The strength of the AACPDM comes from our diverse and dedicated membership who share a passion for a common mission and vision. Evidence of our strength and resilience these past two years includes two very successful online meetings and continued collaborations across countries and institutions, many of which were cultivated within the AACPDM. Our hope is that the 2022 meeting will provide many opportunities for both existing and new connections and collaborations. We look forward to seeing you all again and hope that you are as excited about the upcoming annual meeting as we are!
|Lesley Pritchard PT, PhD
||Ben Shore MD, MPH, FRCSC
||Laurie Glader MD
|AACPDM 1st Vice President
||AACPDM 76th Annual Meeting Program Co-chairs
Past President Reflections
AACPDM and the Red Journal
Ronald Mac Keith with the signature red Carnation interacts with children
The early history of the journal of Developmental Medicine and Child Neurology was forged by two English pediatricians, Ronald (Ronnie) Mac Keith and Martin Bax. Mac Keith was the Children’s Physician at Guy’s Hospital, London where he worked with Imperial College London’s NHS consultant Martin Bax. Both were well known and respected physicians who recognized the fledging field of developmental pediatrics, its interdisciplinary nature, and the need for a focused communications outlet among those with similar interests throughout the world. Mac Keith started a cerebral palsy advice clinic and was eventually approached by the Spastics Society, a group that represented people with cerebral palsy. To advance the field, the Spastics Society agreed to underwrite a publishing operation.
Mac Keith served as Director of the Education and Information Unit, which not only supported the early journal known initially as the Cerebral Palsy Bulletin but also related books (e.g. Aicardi’s Diseases of the Nervous System in Childhood), and a bound series of periodicals known as Clinics in Developmental Medicine. They also sponsored a series of conferences in London, Oxford and elsewhere, hosted by Mac Keith and the Spastics Society, which became legends in the field, attracting international guests, many of whom went on to found units in their own countries. Some even attended another group that he chaired, the Medical Association for the prevention of War. Mac Keith Press over time evolved to electronic publishing, including online courses, videos, and podcasts, as well. The American Academy for Cerebral Palsy and Developmental Medicine was started in 1948 by similarly-minded physicians of related interdisciplinary fields. AACPDM was well known to the Englishmen and they went out of their way to make acquaintances such as Murray Goldstein, DO, a former director NIH National Institute of Neurological Disorders and Stroke, then Director of the United Cerebral Palsy Research and Educational Foundation, and as an AACPDM ex Officio Board Member. After many early interactions with members of the AACPDM, Martin Bax and Ronald Mac Keith travelled to Dallas in November of 1963, arriving the day of the President Kennedy Assassination, but persevering to sign an agreement with the American Academy for Cerebral Palsy as it was then known. Martin Bax recalls that night in his memoirs after Mac Keith passed in 1978:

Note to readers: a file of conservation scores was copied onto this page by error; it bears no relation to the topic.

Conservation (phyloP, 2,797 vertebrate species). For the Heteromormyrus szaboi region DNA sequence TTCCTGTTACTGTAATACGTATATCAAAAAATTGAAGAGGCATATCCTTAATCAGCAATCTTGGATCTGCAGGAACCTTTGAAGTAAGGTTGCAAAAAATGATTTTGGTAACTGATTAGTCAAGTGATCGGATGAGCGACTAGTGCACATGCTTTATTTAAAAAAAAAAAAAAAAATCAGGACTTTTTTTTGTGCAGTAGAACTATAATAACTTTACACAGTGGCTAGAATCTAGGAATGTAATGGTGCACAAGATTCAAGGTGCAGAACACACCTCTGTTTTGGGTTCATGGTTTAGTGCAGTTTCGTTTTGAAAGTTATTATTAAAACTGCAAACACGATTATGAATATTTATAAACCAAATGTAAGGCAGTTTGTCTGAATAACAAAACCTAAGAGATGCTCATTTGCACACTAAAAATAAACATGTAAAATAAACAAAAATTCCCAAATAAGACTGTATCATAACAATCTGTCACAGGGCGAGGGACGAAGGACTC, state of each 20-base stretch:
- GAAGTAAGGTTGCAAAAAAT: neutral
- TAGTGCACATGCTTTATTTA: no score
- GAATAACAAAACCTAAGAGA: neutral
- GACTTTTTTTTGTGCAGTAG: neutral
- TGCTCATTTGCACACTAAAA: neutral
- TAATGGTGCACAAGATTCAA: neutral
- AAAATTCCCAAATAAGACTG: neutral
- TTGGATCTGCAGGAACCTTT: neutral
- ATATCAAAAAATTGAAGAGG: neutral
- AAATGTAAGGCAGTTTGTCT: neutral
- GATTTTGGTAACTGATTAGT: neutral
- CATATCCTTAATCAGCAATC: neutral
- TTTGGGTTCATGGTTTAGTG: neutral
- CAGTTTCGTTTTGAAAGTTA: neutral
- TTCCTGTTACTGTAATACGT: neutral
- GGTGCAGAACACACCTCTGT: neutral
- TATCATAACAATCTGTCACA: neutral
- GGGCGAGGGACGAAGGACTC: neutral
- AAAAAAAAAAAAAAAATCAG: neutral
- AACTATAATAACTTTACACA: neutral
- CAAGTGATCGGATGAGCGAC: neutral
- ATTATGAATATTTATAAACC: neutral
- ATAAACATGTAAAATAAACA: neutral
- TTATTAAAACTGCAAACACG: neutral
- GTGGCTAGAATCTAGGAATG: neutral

“Ronnie is developing his journal. It must be international, so we are off over the Atlantic to negotiate with the Americans, landing in Dallas the night President Kennedy is shot. We arrive at the hotel for our meeting, to find our American colleagues struggling with the bewilderment of the assassination. I am jet-lagged and bewildered; perhaps we should postpone our discussion. Ronnie moves us all speedily to the committee room and for three or four hours he has us trashing out our arrangement to work together. He cheekily states that we have a lot to offer them, and they really have nothing to offer us. I am taken aback by this effrontery, but it seems to work out O.K, and Ronnie has another group of international friends.”
The agreement meant that going forward the Academy would offer the journal as a benefit of membership. Many members chose the Journal as their preferred publication for their own manuscripts, and the Publications Committee of the AACPDM was well represented with reviewers and authors for the journal. Mac Keith was Publisher and Editor until his death in 1977, when Martin Bax took over. Martin Bax was not only a well-respected developmental pediatrician, but, while still in medical school, founded Ambit, a UK arts magazine, now going strong after 50 years. He also has written several novels (The Hospital Ship, Love on the Borders), children’s books, and even helped draft a Vietnam Symphony with trumpter Henry Lowther. Martin doubled the frequency of the Journal from 6 to 12 issues a year. Peter Baxter, of Sheffield Children’s Hospital, UK, became Editor in Chief in 2004: he introduced commentaries on selected papers and oversaw the transition to electronic submission of manuscripts, dramatically cutting decision times. Editor’s Choices and themed issues followed. Along with Editor Hilary Hart, Peter Baxter expanded the neurology focus and increased the journal’s impact factor. In 2015 Bernard Dan, of the University of Brussels in Belgium, took the editorial helm. He is past President of the European Academy of Childhood Disability (and also author of award-winning novels!), and has continued to shape the journal, enhance the international outreach and authorship, pen editorials, foster relationship with a number of AACPDM committees, and to add to the reputation and impact factor. Peter Rosenbaum was added as a North American Editor in 2011, breathing his unique style in the editorial adventure, and he contributes two editorials per year in addition to reviewing and supervisorial duties.